E-commerce has an important limitation: it falls short in physically engaging customers – a task that physical stores are well-equipped to do. This capability is crucial because many products (we term them “deep products”) require physical engagement in order for the customer to make an intelligent, informed decision. When deep products can be purchased in-store, customers learn the value of in-store purchasing for these items and learn about the quality of the retailer’s offerings, thus resulting in higher customer future value. Successful physical engagement also motivates customers to “generalize” beyond the specific product they bought in the physical store.
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Zhang, Jonathan Z., Chun-wei Chang & Scott A. Neslin (2021), “How Physical Stores Enhance Customer Value: The Importance of Product Inspection Depth,” Journal of Marketing.
We investigate the role of the physical store in today’s multichannel environment. We posit that one benefit of the store to the retailer is to enhance customer value by providing the physical engagement needed to purchase deep products – products that require ample inspection in order for customers to make an informed decision. Using a multi-method approach involving a Hidden Markov Model (HMM) of transaction data and two experiments, we find that buying deep products in the physical store transitions customers to the high-value state more than other product/channel combinations. Findings confirm the hypotheses derived from experiential learning theory (ELT). A moderated serial mediation test supports the ELT-based mechanism for translating physical engagement into customer value: Customers purchase a deep product from the physical store. They reflect on this physical engagement experience, which, because it is tangible, concrete, and multi-sensory, enables them to develop strong learnings about the retailer. This experiential knowledge precipitates repatronage and generalizes to future online purchases online in the same category and in adjacent categories, thus contributing to higher customer value. This research suggests multichannel retailers use a combination of right-channel and right-product strategies for customer development and provides implications for experiential retail designs.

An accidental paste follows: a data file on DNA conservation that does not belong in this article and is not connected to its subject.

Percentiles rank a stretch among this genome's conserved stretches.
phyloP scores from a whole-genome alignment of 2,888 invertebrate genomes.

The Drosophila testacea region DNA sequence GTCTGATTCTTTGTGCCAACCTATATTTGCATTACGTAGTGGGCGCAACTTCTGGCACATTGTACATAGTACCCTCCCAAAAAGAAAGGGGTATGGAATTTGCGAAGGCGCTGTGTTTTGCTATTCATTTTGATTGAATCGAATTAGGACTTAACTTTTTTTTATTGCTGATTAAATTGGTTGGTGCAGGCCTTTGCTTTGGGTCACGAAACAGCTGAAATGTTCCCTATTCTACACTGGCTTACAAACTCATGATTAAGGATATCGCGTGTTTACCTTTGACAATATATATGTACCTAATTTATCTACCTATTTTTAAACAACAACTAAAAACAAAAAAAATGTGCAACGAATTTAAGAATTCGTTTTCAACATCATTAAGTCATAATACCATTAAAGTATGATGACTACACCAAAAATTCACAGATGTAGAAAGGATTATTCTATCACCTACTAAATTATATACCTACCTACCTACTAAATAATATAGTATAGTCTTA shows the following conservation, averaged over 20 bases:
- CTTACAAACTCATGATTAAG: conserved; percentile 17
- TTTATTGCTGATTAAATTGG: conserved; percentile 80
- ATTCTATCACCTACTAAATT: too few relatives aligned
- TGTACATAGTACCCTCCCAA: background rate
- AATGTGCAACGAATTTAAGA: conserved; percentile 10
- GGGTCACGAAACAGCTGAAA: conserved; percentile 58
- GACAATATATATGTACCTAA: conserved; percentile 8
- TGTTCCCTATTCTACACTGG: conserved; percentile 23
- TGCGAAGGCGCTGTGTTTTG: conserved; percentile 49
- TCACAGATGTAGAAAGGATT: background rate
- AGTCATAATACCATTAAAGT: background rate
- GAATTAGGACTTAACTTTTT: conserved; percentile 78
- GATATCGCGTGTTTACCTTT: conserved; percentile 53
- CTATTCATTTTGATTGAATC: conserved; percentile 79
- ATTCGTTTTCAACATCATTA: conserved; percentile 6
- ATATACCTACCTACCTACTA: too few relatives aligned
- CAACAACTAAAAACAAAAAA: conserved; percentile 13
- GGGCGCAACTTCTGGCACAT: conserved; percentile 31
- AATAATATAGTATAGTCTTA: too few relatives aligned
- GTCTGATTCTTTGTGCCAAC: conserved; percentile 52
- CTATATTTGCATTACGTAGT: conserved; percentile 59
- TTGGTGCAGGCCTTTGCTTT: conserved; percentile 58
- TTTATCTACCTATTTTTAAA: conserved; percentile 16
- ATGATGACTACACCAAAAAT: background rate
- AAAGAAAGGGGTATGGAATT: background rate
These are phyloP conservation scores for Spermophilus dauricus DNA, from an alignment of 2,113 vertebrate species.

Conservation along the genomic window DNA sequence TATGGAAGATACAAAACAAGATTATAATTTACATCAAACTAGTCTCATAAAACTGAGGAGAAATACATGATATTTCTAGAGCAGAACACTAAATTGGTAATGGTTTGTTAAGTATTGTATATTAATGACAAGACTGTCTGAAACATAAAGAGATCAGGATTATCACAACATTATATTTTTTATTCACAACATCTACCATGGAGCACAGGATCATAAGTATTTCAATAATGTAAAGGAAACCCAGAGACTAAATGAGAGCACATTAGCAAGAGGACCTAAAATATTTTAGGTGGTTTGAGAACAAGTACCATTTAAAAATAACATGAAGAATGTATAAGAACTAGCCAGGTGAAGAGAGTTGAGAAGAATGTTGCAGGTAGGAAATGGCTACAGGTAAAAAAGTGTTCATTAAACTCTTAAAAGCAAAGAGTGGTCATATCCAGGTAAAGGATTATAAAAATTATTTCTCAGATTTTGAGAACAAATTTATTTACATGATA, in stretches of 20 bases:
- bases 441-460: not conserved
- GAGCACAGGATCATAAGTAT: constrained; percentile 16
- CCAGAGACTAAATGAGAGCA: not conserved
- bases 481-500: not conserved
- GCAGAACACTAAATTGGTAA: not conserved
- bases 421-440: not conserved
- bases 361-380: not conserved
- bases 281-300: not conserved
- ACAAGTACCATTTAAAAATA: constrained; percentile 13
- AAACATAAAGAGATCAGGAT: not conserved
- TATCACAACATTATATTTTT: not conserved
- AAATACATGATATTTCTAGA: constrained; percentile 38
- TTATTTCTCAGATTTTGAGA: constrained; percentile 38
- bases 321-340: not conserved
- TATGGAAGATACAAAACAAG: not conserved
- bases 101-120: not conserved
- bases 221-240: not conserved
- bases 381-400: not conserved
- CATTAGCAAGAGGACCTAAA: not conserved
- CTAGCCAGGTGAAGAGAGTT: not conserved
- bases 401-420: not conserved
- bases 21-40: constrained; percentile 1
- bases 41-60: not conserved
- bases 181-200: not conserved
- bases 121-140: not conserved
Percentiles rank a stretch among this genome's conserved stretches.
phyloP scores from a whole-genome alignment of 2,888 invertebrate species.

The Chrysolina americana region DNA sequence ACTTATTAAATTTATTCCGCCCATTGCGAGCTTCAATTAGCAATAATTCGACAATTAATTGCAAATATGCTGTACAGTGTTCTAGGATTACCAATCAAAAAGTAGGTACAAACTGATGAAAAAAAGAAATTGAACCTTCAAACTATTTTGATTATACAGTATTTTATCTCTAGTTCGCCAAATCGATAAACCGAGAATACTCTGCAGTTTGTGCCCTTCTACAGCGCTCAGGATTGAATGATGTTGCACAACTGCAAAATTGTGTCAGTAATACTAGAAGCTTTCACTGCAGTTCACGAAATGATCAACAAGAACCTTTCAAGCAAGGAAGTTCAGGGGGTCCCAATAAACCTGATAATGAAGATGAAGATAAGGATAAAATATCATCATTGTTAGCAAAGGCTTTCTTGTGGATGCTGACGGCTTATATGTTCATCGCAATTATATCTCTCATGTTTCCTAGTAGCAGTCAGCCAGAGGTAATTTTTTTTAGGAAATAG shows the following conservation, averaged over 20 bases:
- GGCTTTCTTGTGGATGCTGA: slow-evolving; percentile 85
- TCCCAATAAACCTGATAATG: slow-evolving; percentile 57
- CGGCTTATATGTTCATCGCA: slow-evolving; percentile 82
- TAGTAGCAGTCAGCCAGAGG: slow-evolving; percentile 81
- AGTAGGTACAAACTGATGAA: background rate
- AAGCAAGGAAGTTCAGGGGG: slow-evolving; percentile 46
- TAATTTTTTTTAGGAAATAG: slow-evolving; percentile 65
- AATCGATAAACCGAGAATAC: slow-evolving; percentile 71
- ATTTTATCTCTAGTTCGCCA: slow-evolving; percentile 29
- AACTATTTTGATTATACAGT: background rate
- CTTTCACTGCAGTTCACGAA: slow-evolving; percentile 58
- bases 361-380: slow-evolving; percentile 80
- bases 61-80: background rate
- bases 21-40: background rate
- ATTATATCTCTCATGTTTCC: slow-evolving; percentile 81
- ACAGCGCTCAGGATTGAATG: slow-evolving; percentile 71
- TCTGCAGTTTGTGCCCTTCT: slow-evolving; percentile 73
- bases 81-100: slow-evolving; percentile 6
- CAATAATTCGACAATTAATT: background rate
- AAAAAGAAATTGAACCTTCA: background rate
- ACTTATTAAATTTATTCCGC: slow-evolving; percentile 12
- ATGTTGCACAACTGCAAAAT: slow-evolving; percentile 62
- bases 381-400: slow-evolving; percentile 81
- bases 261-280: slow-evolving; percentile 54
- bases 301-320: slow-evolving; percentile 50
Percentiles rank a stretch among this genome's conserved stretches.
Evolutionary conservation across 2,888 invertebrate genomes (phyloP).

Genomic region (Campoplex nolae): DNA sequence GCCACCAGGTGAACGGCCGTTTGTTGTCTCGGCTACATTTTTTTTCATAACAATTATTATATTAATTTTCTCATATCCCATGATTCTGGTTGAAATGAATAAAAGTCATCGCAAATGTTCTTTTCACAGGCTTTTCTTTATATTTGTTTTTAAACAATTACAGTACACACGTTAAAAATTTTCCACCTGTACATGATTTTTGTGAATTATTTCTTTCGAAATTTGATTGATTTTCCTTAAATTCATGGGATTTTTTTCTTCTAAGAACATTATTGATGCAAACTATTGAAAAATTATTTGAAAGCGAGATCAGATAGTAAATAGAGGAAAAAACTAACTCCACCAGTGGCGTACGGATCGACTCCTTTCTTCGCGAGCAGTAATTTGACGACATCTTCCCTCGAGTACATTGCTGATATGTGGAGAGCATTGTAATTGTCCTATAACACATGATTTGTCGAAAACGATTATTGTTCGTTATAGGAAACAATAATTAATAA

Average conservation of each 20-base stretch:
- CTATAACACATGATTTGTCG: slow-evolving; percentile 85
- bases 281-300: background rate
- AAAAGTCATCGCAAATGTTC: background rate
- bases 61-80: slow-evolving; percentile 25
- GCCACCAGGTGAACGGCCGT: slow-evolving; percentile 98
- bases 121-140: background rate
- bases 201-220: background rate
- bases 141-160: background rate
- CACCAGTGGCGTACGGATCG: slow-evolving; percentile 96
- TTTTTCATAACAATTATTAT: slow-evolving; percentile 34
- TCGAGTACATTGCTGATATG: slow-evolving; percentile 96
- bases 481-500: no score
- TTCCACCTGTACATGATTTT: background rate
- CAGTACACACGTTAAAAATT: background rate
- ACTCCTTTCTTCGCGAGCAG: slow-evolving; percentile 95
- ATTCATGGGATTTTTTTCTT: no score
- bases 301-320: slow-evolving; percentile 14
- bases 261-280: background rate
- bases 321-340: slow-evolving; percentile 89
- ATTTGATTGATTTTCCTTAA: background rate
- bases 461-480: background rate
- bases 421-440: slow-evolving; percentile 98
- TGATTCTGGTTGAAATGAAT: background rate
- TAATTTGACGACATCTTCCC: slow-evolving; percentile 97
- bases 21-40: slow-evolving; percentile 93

Special thanks to Holly Howe (Ph.D. candidate at Duke University) and Demi Oba (Ph.D. candidate at Duke University), for their support in working with authors on submissions to this program.
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